Starbucks
This spot at the intersection at Montrose and Hawthorne is called "headquarters" by the gay community, and it's the top non-club place to refuel, flirt and ogle potential suitors. Visit the Montrose neighborhood hang on any given day during business hours and you'll find gay men peeking over their shoulders or from just above their laptop screens (which are usually dialed into Facebook or match.com) to evaluate the just-arrived customers that queue in front of the register. Sundays are especially the time to be seen because that's when Berryhill Baja Grill, which is located in the same strip mall, turns into "the" hot spot in the Montrose.
Mango's
For a while, local punk rockers stayed away from the longstanding Mango's because the at-the-time management wasn't into booking such acts. However, that flipped once again when a more left-of-field-minded crew took over the space at Westheimer and Taft. Now, nearly every Wednesday features a free show that includes the occasional touring band as well as local weirdos such as Fun Boys, Keno Sims, Rivers, Escatones, Rapeworm, White Crime and Cop Warmth. Additionally, the punk ante is sky-high with the bar's $2 canned Pabst Blue Ribbon and $1 well specials.
Well-known arts advocate and director of the literary group Inprint, Rich Levy is also among Houston's poetic elite. Work from his book Why Me: Poems, released in 2009, established him as a singular voice among the many clamoring to speak for the middle-aged, middle-class American male. The longing, the loneliness, the diminishing hope for a bright, shining life, are all captured with breathtaking detail, originality and, more often than not, humor. Observing the minutiae of everyday life, some of it excruciatingly important, some of it so minor in its meaning it defines nothingness, Levy sees it all and eloquently relays it to his readers.
When Downtown's Angelika Film Center closed under cover of night one August weekend last year, it felt like the final nail in the coffin of both the increasingly vacant Bayou Place and the indie film scene in Houston, leaving us just River Oaks Theatre and the Museum of Fine Arts, Houston, for screenings. But in swept leading man Robert Redford, who even in his seventies is still playing the knight in shining armor. His Sundance Cinemas announced this spring that the former Angelika would mark the company's third theater location, reviving Bayou Place's potential as an entertainment district. Following renovations, the new theater is scheduled to open November 1.
Pianist Jade Simmons has added yet another credit to her already impressive résumé — international arts ambassador. A first runner-up at the Miss America competition in 2000 with a masters degree from Rice University, Simmons long ago proved that she is beautiful and smart. A recording artist for E1 (formerly Koch Classics) and one of only a handful of female African-American concert pianists, she is unquestionably very talented. And as the founder of the Impulse Artists Series, she is a generous mentor and guide to young, emerging musicians from around the world. In 2009, Simmons hosted the first-ever Webcast for the Van Cliburn International Piano Competition; this June she went off to Russia for two weeks to host the Webcast for the XIV International Tchaikovsky Competition in Moscow and Saint Petersburg. She represented the United States before an international audience of an estimated million-plus viewers (and looked gorgeous while she did it). Simmons has become more than an advocate for Houston's arts scene; she's our arts ambassador to the world.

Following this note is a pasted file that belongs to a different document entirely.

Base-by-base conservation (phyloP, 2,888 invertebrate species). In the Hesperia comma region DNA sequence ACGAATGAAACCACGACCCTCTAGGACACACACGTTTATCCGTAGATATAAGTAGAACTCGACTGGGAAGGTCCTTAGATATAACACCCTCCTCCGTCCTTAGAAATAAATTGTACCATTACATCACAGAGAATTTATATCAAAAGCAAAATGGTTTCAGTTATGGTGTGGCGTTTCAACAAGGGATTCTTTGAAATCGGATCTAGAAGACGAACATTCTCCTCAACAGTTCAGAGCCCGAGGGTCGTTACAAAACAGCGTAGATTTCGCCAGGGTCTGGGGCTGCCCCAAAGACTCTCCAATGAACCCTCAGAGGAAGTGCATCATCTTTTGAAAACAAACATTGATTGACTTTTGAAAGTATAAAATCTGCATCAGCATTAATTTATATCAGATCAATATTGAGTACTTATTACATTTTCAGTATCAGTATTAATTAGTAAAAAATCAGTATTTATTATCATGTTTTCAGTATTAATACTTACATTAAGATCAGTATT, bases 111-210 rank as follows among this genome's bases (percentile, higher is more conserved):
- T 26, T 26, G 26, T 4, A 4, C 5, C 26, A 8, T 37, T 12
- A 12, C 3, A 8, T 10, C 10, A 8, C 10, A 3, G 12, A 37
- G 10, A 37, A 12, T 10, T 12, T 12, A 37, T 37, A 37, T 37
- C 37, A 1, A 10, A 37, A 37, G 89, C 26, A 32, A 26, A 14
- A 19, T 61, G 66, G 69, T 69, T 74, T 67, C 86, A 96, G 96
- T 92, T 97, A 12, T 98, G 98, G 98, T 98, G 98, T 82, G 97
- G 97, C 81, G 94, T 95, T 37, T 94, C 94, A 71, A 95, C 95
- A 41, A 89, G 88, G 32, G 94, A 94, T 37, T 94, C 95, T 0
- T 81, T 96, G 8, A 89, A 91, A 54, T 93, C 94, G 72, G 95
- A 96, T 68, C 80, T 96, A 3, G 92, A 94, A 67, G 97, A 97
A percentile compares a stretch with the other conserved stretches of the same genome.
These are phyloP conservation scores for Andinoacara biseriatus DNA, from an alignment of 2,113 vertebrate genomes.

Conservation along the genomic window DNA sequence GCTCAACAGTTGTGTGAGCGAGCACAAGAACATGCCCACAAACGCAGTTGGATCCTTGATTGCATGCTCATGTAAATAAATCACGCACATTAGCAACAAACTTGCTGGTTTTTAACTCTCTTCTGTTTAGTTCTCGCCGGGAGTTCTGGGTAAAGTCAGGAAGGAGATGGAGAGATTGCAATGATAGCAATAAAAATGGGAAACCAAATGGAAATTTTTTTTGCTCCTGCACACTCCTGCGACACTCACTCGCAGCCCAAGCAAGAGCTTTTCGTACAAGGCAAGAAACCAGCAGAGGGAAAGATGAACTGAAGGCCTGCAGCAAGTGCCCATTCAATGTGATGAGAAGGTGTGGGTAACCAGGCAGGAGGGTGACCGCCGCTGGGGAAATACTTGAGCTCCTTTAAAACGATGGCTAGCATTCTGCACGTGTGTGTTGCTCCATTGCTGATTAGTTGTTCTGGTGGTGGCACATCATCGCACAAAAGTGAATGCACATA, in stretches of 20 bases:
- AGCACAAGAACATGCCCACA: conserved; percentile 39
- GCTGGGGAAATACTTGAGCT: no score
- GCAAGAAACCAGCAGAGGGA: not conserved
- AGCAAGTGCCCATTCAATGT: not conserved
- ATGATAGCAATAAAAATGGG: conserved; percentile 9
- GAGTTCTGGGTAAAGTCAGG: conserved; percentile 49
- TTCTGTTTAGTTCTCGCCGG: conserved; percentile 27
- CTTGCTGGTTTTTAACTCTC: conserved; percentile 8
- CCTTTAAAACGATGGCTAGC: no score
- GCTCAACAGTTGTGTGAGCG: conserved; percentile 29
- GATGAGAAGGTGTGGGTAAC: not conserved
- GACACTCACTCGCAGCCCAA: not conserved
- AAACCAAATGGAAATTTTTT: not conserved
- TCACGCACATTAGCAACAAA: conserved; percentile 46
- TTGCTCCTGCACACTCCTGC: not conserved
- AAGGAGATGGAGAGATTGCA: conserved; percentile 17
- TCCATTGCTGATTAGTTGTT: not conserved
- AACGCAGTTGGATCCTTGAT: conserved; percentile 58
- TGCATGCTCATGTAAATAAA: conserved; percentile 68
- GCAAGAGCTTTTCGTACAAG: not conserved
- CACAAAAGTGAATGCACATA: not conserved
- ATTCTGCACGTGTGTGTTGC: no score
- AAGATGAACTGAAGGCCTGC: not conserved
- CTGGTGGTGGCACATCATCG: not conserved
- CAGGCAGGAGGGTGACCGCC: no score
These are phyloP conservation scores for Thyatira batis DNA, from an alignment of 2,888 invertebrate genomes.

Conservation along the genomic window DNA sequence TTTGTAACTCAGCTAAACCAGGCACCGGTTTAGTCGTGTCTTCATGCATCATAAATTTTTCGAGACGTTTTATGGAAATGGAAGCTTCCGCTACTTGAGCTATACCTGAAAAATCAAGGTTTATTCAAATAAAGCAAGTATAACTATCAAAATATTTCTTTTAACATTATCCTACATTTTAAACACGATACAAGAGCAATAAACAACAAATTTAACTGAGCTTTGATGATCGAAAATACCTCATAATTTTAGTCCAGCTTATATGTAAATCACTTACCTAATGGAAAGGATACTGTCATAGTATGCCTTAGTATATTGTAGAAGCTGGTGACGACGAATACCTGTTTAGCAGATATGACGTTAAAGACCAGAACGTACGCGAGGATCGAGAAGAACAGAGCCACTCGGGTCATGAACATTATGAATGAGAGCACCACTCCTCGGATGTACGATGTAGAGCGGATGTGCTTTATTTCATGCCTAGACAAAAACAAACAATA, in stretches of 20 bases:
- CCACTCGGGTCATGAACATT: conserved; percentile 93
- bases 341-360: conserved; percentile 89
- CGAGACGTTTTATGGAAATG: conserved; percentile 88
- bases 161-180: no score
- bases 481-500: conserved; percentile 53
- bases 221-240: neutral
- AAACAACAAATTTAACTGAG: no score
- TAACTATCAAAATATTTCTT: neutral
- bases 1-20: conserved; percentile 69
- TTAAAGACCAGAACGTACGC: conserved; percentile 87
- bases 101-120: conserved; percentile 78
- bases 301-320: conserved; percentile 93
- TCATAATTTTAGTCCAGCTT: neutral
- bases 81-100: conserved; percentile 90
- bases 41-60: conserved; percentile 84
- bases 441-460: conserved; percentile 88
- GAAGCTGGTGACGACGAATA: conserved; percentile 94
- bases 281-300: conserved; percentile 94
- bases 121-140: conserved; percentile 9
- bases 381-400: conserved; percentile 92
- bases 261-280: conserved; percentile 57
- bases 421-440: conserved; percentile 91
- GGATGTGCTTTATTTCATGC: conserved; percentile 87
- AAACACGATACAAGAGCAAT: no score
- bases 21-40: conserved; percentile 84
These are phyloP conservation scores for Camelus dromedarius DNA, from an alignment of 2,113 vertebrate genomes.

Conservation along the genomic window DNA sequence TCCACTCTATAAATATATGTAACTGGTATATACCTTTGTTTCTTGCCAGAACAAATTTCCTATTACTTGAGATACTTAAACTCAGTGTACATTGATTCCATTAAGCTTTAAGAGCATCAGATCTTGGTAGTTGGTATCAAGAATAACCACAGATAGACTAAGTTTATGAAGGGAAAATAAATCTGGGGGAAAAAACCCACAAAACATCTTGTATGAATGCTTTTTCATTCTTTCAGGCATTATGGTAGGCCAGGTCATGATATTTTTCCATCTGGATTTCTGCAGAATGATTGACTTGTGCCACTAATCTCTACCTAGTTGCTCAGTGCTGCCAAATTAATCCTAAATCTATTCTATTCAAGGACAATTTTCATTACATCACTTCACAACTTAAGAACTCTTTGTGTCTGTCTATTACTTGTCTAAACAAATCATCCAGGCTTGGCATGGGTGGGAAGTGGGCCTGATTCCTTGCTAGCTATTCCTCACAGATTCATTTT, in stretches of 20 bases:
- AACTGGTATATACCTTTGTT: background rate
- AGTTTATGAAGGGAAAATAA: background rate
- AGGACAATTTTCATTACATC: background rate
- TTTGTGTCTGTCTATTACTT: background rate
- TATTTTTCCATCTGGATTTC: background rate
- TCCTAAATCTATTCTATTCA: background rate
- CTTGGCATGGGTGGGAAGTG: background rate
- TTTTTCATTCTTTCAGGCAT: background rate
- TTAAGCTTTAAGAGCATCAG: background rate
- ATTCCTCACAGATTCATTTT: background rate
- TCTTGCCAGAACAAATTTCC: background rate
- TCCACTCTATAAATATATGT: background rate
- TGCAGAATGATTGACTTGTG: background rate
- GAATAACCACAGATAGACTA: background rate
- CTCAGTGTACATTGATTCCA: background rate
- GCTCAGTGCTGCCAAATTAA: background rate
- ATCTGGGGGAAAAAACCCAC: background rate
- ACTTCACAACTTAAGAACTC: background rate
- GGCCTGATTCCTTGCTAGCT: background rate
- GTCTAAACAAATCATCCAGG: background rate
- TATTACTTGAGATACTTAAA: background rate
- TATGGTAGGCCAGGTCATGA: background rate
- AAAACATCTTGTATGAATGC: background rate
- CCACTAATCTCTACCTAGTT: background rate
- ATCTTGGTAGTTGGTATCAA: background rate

"Curmudgeon" may not be quite the right word for Don Walsh. The Rusted Shut front man can be effusive and quite friendly, especially when we run into him at a show or in his random, rambling phone calls to our office that always seem to happen on Friday afternoons. Put him onstage with his long-running heavy-metal noise-rock band, though, and suddenly Walsh is as surly as they come. Rusted Shut's genre, as listed on the band's Facebook Page, is "FUCK YOU." Trust us, it fits — out of the dozens of acts we saw at this year's Free Press Summer Fest, the best time we had all weekend was watching Walsh flog his guitar and scream "Kill! Kill! Kill!" for several minutes. Now if that's not curmudgeonly, we don't know what is.
Sometime over the past year, plus-size singer and previous Best of Houston® winner YouGenious either decided that he was no longer content merely to be Houston's "Misfit of R&B," or that although Shakespeare may have said all the world's a stage, it was up to ­YouGenious to prove it. So he and some friends founded GoREALah soul, "Houston's only professional party crashers." Combining trespassing with high-spirited performance art, YouGenious and his posse — which usually includes a cameraman (of course) and DJ Juan 1, clad in a bear costume and toting a boom box hooked up to an amplifier — have shown up unannounced to events ranging from public-access TV studios and art openings to Free Press Summer Fest, to hilarious effect. Like their YouTube commercial says, "We go hard or we go home...and as you can see, we ain't at the crib." Hire them to crash your next party at www.gorealahsoul.com.
Brasserie 19
Photo by Mai Pham
The old Tony Mandola's space that abuts River Oaks experienced a dramatic makeover when Charles Clark and Grant Cooper birthed Brasserie 19 in a whirl of glossy whites, sparkling brass, modern fixtures and old-school charm. It's everything an updated brasserie space should be, with an impossibly long, marble bar and casual seating that almost belies its elegant menu. The food is so good, in fact, that preening, polished River Oaks ladies willingly endure the heat and humidity at a patio table for the Brasserie's mussels in Belgian ale and pan-roasted duck.

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